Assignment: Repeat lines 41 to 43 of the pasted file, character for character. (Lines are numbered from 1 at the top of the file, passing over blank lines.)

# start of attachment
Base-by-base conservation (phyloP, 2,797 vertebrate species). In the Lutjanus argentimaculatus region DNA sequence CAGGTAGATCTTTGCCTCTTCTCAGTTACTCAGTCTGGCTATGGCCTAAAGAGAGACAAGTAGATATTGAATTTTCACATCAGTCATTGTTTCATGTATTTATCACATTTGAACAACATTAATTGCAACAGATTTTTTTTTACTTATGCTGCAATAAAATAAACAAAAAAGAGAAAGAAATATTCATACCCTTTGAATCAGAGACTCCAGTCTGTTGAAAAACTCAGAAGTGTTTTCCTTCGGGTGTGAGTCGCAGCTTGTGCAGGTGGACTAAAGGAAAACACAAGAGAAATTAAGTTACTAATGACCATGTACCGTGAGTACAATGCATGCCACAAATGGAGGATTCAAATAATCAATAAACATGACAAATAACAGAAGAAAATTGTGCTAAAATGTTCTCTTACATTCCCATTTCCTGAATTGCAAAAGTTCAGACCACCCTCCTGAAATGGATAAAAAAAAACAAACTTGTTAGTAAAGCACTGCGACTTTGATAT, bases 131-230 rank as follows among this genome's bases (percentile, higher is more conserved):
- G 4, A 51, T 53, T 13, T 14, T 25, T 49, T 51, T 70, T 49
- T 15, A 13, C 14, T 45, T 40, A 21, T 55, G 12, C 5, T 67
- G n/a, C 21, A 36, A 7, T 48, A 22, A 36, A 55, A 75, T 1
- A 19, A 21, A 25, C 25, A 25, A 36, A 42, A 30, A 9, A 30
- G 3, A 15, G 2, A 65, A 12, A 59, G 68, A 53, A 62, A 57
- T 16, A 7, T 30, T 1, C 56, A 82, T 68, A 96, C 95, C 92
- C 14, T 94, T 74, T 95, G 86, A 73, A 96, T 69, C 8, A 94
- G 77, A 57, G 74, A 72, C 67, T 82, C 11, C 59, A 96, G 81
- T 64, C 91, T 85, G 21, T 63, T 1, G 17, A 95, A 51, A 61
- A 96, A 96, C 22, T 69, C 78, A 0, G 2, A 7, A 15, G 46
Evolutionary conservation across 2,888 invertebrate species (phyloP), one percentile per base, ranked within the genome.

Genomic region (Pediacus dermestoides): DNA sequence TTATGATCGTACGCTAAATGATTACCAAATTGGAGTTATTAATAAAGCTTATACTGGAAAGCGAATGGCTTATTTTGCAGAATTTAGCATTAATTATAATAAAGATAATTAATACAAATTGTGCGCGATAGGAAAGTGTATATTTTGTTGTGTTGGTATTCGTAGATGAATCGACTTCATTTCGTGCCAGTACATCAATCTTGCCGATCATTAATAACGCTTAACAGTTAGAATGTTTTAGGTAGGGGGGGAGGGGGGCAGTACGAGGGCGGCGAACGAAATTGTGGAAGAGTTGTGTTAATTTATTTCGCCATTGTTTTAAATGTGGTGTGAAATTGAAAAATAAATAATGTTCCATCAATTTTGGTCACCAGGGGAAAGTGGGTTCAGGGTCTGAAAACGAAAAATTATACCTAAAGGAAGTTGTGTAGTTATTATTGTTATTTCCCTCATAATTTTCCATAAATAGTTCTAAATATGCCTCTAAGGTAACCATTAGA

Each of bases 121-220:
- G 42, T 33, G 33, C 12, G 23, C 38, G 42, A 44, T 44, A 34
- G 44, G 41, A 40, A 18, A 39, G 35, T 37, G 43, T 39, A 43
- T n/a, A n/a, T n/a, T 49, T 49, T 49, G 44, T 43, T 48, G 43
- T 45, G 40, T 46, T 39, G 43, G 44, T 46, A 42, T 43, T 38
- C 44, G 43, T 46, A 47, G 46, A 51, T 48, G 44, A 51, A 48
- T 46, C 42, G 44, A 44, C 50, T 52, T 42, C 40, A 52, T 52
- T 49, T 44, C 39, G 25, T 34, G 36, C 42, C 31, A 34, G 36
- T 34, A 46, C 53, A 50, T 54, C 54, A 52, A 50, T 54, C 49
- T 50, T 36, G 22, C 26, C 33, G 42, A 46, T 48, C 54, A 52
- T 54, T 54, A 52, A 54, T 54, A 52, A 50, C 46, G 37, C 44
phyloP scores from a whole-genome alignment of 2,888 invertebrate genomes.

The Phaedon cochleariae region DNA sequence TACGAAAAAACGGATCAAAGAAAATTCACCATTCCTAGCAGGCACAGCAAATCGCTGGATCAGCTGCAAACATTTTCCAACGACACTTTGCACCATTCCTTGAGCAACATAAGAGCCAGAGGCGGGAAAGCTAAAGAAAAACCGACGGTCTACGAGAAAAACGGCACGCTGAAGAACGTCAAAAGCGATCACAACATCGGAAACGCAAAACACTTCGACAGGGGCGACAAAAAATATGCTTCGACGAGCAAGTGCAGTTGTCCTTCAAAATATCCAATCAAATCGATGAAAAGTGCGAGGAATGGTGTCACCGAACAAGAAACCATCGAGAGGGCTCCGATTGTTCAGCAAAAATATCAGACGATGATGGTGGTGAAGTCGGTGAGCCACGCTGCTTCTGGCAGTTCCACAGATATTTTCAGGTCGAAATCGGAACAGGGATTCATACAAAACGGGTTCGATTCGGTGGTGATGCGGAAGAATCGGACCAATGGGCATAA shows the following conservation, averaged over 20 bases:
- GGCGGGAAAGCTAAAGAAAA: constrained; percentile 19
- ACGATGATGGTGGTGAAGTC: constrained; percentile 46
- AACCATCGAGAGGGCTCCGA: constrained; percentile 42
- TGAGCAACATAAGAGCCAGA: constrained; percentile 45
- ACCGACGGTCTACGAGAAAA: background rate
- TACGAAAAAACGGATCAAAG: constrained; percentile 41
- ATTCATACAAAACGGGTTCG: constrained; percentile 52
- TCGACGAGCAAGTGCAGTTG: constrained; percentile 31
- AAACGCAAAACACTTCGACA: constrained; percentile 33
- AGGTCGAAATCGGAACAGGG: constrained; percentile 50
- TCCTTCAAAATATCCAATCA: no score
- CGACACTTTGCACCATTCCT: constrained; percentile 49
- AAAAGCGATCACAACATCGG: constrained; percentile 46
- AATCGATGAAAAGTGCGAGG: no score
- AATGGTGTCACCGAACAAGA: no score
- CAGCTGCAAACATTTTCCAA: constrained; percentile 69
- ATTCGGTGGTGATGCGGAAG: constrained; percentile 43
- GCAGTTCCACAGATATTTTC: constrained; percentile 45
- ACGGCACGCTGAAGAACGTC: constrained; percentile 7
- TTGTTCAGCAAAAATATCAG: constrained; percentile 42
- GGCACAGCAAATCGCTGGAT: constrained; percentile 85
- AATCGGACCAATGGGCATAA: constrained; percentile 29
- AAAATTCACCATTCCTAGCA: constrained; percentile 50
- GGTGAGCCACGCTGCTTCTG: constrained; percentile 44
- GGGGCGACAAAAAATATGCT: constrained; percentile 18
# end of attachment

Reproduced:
- AATGGTGTCACCGAACAAGA: no score
- CAGCTGCAAACATTTTCCAA: constrained; percentile 69
- ATTCGGTGGTGATGCGGAAG: constrained; percentile 43